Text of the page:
4th May 2012, 12:59
Many of us that has never been to sea....or live near the sea can't imagine the size of these huge giants that haul and supply the world with the "black gold" that we seem to never get enough of....."YES" they are simply enormous. They have to be...because this is the ship that both sustains us and, in a sense, worries or even terrifies us.

My purpose of this article is not to concern you any more than you already are on "the oil situation" you get enough of that every time you stop to "fill up your gas tank"....this article is to provide you with some history of the "tanker" itself.

I myself can't even imagine how these things even float....let alone someone actually trying to control one of these monsters in heavy seas.

This 'Article' is a "Two Part" gathering of words....and you can get to both 'Parts' by clicking on ...... TANKERS (http://navalmerchantshiparticles.blogspot.com/2012/03/blog-post.html)

[email protected] ([email protected])

4th May 2012, 13:14
All the figures can't even begin to give those not in the know an idea of the size of the big tankers.

I tell friends about Ardvar and tell them she was a 5th of a mile long and they can't comprehend it. The other thing people don't realise is how much there is below the surface. Draught when loaded 63ft!

4th May 2012, 16:51
Just had a quick read through it! just one point of correction on part 1 you mention LNG as liquid Nitrogen gas, when it's actually Liquid Natural gas, big difference as nitrogen is inert and liquid natural gas is highly explosive.(Jester) Apart from that not bad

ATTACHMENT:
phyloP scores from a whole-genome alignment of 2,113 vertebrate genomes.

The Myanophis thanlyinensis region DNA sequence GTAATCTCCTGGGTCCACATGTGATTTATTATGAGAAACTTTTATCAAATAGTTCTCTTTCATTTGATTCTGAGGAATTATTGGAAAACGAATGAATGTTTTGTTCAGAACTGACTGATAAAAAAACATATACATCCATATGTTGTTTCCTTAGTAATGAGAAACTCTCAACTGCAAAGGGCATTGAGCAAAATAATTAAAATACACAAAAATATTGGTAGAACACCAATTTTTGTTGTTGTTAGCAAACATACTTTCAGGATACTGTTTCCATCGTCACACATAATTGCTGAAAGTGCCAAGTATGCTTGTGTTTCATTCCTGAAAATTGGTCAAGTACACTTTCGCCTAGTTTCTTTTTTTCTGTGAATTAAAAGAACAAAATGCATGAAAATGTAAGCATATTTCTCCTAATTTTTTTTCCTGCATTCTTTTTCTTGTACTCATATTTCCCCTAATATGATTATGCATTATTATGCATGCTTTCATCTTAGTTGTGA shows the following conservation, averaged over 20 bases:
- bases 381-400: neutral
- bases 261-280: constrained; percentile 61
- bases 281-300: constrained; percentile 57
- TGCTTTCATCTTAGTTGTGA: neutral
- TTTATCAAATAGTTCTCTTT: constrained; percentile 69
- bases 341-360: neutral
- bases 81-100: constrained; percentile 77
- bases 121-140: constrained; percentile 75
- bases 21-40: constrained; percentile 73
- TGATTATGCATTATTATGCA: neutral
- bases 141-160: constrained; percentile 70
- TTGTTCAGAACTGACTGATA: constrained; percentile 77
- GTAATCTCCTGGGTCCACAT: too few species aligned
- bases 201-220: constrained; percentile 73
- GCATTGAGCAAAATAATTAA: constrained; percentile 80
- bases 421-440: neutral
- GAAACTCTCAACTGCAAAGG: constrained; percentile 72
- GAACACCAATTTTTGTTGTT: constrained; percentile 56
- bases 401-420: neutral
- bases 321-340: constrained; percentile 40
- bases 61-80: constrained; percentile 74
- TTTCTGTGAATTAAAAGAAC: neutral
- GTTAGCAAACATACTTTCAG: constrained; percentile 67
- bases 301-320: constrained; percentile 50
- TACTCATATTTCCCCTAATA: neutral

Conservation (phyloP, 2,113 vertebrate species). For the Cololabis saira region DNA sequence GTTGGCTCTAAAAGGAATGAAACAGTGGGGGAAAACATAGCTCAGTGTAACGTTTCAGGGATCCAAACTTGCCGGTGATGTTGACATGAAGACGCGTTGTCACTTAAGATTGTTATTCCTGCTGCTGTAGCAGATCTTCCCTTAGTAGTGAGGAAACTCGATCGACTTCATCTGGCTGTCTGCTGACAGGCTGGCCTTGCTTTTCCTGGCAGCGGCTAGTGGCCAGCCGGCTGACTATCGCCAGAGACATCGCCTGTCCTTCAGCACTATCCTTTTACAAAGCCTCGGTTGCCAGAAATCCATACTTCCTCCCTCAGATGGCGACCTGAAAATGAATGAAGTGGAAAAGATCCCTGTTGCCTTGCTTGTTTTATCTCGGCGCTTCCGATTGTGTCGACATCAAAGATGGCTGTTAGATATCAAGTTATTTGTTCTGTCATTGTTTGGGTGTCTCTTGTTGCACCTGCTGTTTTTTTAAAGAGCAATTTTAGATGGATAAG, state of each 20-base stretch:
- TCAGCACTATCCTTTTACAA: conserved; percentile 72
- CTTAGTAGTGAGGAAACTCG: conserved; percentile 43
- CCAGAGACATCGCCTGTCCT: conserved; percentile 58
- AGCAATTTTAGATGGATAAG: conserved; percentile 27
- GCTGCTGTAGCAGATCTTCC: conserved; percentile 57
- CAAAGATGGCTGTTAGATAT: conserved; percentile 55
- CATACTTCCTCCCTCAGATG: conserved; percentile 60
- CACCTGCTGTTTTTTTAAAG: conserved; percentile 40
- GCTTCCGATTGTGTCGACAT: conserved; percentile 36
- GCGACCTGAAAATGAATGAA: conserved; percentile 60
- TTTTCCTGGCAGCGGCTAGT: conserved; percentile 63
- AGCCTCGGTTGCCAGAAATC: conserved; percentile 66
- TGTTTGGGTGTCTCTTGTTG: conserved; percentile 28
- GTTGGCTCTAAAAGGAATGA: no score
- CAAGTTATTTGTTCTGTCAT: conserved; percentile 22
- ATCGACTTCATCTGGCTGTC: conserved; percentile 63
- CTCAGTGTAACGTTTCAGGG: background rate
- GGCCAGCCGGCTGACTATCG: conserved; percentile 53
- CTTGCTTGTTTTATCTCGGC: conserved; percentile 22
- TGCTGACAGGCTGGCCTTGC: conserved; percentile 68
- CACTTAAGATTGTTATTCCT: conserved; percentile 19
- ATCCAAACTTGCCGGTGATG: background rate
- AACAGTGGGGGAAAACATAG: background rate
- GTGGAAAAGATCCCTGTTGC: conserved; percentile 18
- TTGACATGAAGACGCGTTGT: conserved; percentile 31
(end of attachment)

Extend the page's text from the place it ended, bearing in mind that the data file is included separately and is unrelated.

4th May 2012, 19:16
Thanks for the comment...much, much appreciated. I'm just a "Hobby-writer" so if you only found "one" mistake....my goodness I must be living right!!! Thanks again for your comment....which 'positive or negative' I always 'welcome!'

Ron Stringer
4th May 2012, 19:29
On the first couple of pages of Part 1 there are instances of confusion between the meaning of the terms "deadweight" and "displacement" tonnage.

The Nobel Foundation awards the Peace Prize, rather than the piece prize.

kewl dude
4th May 2012, 19:58
Attached five images I got off a US Navy Historical site.

The first US Navy Auxiliary, Oiler, AO-1 built circa 1914 pictured in service January 1943.

The next two pictures show one of the two main engines being installed in August 1914.

The fourth picture AO-1 on fire in April 1943 at Tulagi.

The fifth picture is AO-6 USS Pecos circa 1921 the only picture taken from the air showing a deck view.

1973-1974 I was 1 A/E on the War Two built TAO-65 USNS Pecos.

I don't know what is going on with that fourth picture being listed as text, but I right clicked on it and clicked on 'open in new window' then clicked on 'open' in the next dialog box and it opened in my browser.

Greg Hayden

4th May 2012, 20:49
To get a useful idea of the tanker environment, have a scratch around in the tanker specific forums, such as the 'Shell' segment.
I'm a Shell guy myself so, I have a bias in this direction !
To give you an idea of scale when thinking of these beasts I have attached a couple of pictures. The first is of the Shell 'Drupa' in drydock. Alongside is a relatively 'normal' sized vessel. On the dockside is the car of one of the superintendants, a fairly large sized vehicle. If you use this as a measure, you can estimate the size of the city block where you could park this vehicle alongside the kerb, round the corner and along the next street.
The second is the same vessel alongside her 'Big Sister'.
You can find references to both vessels in the relevant sections.
Regards ..... Chas